(Think French Bourguignon Made Easy)
My inspiration for this dish was a classic French Bourguignon, but who has time for that. Bourguignon can get a little complicated with all of the steps required to do it the French way. In wanting the flavor and feel of this classic French dish but preparing it like a classic American stew, I achieved a nice balance between old and new world. This is perfect to cook on Sunday and enjoy the rest of the kind of week dish. It’s excellent to add to your winter recipe rotation, and a great way to use tougher cuts of elk and venison.
I have prepared this dish as one of my camp meals for 2nd rifle elk season. It is easy to store, freezes well, and will feed a group for multiple days. Dishes like this one can be made several months in advance and freezes well in vacuum bags. Do yourself a favor and plan meals well ahead of your hunts. You have my word this Elk Stew will be a big hit in camp!
Recipe by Chef Lance Lewis
- 2lb of Elk round cut into 1 ½ x 1 ½ inch chunks
- 6 strips Thick Cut Bacon cut into 1-inch sections
- 3 TBSP High Temp Neutral Oil (canola, avocado, peanut)
- 1 Medium yellow onion diced
- 3 medium carrots peeled and cut into 1 to 2inch segments
- 3 cloves of garlic minced
- 3 TSBS AP Flour
- 32 oz Beef Bone Stock
- 1 Bottle Bold Red Wine (Malbec, Cabernet Sauvignon, Merlot)
- 2 TBSP Tomato paste
- 2 sprigs Thyme and Rosemary
- 1 Bay Leaf (tie together with butchers’ twine with Thyme and Rosemary)
- Salt and Pepper to taste
- 8 to 10 Pearl Onions Peeled
- 8 to 10 White Mushrooms quartered
- 2 strips Thick Cut Bacon cut into 1-inch sections
- 2 TBSP High Temp Neutral Oil (canola, avocado, peanut)
- 2 sprigs Thyme and Rosemary
- In Dutch Oven or Brazier add bacon and cover with approximately an inch of water and bring to simmer. Allow to simmer until all water has cooked off and bacon becomes crispy. (By adding water, the bacon will render more fat without burning)
- Once bacon had rendered, remove and set aside. Add neutral oil to bacon fat left in Dutch oven.
- Lightly salt cubes of elk and lightly dust all sides with flour. Once dusted with flour brown in bacon and oil blend over medium heat until golden brown. Once golden-brown set aside with bacon.
- Sauté onions and carrots until onions begin to become translucent and start to slightly color.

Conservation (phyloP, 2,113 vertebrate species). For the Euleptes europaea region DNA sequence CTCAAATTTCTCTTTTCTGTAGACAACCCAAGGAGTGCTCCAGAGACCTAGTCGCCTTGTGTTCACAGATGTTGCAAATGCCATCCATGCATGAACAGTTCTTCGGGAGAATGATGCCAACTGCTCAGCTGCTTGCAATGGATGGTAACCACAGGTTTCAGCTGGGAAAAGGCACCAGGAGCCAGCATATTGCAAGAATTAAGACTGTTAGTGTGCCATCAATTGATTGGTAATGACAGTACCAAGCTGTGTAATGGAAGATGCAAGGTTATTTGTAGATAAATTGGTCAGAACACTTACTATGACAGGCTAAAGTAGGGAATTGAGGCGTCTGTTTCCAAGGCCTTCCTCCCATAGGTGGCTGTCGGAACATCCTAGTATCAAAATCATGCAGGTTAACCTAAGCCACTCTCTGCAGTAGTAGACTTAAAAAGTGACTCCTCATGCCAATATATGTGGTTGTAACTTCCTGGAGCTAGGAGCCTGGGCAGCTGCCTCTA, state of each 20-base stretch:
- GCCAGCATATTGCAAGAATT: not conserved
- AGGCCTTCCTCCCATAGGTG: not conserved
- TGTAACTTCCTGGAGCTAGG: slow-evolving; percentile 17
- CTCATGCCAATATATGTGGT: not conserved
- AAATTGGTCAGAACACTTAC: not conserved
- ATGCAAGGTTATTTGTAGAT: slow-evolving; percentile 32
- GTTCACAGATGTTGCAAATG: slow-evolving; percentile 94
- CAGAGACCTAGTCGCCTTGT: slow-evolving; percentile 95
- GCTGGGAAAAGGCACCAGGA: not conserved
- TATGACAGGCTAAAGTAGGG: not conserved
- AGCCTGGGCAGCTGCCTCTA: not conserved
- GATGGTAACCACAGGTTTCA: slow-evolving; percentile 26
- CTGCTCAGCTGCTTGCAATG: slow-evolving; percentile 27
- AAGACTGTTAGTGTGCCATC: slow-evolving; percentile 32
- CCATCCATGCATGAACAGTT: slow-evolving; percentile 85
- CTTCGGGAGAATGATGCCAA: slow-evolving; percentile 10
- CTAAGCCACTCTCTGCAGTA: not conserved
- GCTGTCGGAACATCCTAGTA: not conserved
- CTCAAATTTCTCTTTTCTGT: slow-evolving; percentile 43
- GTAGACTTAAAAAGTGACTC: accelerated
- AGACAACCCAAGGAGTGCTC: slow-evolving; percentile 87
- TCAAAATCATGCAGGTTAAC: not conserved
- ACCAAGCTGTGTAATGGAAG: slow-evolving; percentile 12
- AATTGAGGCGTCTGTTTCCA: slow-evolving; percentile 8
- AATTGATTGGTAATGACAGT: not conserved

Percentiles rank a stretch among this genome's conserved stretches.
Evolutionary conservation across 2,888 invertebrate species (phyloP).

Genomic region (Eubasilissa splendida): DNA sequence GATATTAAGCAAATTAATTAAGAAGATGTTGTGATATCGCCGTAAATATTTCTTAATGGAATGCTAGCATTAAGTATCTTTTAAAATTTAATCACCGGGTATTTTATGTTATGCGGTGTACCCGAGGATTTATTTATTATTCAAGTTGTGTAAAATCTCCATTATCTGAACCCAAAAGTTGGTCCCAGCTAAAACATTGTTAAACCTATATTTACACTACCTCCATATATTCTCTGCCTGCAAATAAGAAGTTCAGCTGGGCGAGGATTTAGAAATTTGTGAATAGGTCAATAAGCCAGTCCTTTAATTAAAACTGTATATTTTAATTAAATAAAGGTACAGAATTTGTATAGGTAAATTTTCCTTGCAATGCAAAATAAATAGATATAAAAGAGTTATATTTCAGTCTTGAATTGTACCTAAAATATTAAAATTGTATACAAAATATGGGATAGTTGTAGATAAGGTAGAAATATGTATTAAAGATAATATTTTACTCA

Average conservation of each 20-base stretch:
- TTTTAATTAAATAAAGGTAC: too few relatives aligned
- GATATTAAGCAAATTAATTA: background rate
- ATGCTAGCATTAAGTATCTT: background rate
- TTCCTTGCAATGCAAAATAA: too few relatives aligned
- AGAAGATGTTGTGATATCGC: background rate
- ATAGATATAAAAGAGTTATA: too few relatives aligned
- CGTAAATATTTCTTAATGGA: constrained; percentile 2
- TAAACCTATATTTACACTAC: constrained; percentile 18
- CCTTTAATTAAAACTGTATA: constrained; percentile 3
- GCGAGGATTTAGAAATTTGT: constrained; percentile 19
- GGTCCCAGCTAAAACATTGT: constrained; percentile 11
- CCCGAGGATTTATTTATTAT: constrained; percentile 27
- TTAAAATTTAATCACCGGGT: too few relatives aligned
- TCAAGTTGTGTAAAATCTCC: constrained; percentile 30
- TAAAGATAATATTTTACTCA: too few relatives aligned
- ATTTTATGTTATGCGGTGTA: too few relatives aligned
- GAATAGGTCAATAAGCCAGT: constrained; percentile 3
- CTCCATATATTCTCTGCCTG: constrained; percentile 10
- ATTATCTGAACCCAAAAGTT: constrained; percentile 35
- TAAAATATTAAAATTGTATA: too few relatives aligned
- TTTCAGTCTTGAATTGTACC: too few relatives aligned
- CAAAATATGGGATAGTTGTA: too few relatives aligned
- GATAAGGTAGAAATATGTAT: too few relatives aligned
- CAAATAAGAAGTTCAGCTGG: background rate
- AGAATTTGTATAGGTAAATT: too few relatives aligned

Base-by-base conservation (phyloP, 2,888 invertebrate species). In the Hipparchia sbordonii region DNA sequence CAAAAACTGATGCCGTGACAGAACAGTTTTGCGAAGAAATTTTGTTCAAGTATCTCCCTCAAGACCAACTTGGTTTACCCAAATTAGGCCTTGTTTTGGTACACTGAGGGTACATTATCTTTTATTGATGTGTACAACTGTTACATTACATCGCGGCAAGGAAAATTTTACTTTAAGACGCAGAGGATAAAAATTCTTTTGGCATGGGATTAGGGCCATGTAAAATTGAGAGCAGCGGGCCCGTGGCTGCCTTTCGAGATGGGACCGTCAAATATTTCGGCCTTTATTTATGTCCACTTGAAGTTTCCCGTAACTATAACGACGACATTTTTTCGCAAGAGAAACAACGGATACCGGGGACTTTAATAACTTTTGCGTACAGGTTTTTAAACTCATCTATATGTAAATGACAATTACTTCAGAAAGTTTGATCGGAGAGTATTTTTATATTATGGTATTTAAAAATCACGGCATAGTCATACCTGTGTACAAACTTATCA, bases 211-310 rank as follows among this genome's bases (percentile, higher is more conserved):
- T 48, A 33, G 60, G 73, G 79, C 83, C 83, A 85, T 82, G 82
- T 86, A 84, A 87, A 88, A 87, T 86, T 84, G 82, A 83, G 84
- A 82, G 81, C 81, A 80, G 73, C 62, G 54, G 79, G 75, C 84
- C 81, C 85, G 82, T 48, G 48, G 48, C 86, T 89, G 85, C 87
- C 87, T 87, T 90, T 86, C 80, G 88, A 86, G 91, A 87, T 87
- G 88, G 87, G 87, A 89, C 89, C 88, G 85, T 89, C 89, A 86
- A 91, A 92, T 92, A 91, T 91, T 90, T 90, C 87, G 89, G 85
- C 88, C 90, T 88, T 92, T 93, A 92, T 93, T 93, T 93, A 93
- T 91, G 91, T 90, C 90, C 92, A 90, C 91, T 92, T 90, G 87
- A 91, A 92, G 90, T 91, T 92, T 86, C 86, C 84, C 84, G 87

- Add garlic, tomato paste and herbs
- Once garlic and herbs become fragment add whole bottle of red wine. At this point be sure to scrape up any brown bits stick to bottom of the pot.
- Return browned meat and bacon to pot and add all of the beef stock and bring to a simmer
- Once pot begins to simmer, remove from stovetop and place in 325-degree oven.
- Check every hour for tenderness of the meat. Around the three-hour mark you may notice the meat is cooked but a little dry. This is because elk has very little fat. If this happens reduce heat to 225 and allow to cook another hour, until tender.
Onions and Mushrooms:
- In a separate skillet, place two slices of thick cut bacon that have been cut into one-inch strips.
- Cover with water and bring to a simmer and allow the water to evaporate and fat to render.
- Once bacon becomes crisp and fat has rendered, remove bacon.
- With bacon removed, add a couple TBS of a high temp oil and heat over a medium heat
- When oil is hot place a sprig of thyme,2 cloves of garlic and pearl onions in pan. Allow to cook on one side until of the onions develop a dark chocolate color. Remove and set to the side.
- Add quartered mushrooms to the pan. Allow to cook until they begin to soften and show color.
- During the final hour of cooking add mushrooms and onions to stew.
This stew is great served over rice, potatoes or even egg noodles
If Stew seems a little too thin, remove meat from pot and simmer on stove top until the liquid is your desired thickness.
Stew will develop more flavor as it settles over a few days.
The work is worth the reward